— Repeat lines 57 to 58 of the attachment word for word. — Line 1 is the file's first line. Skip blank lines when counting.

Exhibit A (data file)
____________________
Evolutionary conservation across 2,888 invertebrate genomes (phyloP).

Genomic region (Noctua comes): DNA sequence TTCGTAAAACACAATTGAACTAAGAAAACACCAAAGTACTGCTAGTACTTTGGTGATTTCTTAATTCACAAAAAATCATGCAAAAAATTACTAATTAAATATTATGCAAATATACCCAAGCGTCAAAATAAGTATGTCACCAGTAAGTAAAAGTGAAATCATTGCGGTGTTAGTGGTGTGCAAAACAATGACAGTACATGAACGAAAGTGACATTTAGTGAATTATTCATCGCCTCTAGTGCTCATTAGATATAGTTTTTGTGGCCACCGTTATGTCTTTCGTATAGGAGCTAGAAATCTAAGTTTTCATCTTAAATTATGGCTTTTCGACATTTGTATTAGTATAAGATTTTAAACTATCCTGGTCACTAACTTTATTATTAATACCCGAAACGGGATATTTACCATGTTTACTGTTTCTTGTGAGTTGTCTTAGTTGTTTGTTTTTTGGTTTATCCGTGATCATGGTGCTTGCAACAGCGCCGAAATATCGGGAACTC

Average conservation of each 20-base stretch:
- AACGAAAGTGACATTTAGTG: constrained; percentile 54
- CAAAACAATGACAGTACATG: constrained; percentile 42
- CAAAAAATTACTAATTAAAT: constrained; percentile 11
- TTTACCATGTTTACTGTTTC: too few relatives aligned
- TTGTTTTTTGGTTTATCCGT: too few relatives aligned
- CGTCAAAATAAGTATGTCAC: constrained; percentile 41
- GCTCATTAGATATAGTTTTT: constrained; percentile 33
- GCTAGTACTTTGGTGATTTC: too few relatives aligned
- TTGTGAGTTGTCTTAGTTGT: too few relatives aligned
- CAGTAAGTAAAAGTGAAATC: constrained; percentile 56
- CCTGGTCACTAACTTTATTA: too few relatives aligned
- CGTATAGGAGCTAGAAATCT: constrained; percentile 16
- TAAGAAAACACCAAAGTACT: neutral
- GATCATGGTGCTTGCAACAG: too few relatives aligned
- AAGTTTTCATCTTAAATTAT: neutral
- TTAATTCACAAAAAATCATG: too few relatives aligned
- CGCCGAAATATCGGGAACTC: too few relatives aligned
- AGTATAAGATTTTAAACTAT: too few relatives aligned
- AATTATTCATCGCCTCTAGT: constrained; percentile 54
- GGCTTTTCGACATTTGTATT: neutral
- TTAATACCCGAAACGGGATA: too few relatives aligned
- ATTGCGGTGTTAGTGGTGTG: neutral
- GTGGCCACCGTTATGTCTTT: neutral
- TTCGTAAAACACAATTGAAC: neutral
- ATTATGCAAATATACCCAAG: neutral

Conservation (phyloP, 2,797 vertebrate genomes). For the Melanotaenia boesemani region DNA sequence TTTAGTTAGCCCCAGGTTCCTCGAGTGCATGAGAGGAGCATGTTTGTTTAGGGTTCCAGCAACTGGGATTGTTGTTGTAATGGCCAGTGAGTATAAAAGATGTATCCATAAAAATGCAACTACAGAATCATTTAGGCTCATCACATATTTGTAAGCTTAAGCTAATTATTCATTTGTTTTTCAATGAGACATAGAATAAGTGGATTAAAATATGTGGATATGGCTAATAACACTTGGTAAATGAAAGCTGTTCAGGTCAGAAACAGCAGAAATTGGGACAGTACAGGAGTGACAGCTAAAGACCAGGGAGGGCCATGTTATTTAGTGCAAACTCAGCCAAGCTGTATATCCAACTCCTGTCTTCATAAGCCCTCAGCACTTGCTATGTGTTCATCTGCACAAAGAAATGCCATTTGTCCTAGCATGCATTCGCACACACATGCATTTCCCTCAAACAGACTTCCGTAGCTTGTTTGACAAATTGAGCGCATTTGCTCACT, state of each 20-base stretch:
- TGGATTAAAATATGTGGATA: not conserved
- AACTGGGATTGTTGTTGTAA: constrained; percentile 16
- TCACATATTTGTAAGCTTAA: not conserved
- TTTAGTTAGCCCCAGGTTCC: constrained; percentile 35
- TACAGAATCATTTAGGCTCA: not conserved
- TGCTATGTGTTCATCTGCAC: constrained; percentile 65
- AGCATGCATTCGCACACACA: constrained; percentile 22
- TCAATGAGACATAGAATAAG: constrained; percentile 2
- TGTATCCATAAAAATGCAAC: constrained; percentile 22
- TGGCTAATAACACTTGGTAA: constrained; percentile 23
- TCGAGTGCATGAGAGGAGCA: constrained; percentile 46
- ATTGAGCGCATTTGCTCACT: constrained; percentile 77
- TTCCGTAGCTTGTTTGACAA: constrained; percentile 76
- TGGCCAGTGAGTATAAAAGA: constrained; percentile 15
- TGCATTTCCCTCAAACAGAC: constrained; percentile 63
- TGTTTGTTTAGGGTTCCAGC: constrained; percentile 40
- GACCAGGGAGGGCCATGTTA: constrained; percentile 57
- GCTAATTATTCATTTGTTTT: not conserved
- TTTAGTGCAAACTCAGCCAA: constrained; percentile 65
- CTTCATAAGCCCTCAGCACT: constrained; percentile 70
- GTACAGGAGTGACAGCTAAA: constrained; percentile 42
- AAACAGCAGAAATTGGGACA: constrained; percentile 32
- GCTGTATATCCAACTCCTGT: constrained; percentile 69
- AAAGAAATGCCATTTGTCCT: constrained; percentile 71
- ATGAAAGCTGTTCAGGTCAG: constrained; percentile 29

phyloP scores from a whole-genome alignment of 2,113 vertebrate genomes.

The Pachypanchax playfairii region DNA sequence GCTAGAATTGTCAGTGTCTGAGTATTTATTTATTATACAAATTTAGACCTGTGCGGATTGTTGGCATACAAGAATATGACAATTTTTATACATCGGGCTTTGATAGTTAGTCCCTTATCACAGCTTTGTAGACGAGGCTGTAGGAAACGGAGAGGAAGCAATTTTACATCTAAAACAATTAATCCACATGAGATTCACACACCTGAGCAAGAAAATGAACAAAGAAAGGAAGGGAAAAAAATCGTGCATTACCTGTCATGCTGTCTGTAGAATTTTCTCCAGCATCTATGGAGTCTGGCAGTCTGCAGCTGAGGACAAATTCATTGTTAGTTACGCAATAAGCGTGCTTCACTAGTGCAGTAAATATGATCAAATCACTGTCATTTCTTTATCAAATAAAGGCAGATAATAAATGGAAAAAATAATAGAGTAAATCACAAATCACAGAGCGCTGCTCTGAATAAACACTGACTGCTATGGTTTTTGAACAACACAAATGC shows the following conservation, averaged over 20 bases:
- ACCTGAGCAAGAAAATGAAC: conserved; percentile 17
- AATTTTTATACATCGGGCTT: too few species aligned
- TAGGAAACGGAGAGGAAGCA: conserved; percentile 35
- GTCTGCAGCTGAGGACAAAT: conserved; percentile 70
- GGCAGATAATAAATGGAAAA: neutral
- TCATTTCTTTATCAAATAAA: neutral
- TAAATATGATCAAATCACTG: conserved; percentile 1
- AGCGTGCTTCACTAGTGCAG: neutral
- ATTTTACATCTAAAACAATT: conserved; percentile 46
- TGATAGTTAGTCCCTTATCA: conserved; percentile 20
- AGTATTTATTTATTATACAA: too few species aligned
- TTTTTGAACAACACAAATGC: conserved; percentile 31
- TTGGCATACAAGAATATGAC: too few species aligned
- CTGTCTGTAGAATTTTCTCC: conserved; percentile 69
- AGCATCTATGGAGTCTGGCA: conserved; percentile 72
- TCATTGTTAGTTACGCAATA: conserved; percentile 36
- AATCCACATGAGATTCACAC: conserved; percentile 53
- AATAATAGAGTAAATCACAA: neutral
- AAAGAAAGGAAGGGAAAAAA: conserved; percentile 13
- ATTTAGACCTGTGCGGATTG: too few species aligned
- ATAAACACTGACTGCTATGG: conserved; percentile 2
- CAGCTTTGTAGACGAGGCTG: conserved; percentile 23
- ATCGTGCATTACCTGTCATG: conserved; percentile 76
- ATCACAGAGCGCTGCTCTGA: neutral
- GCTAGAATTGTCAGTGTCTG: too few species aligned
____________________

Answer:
- ACCTGAGCAAGAAAATGAAC: conserved; percentile 17
- AATTTTTATACATCGGGCTT: too few species aligned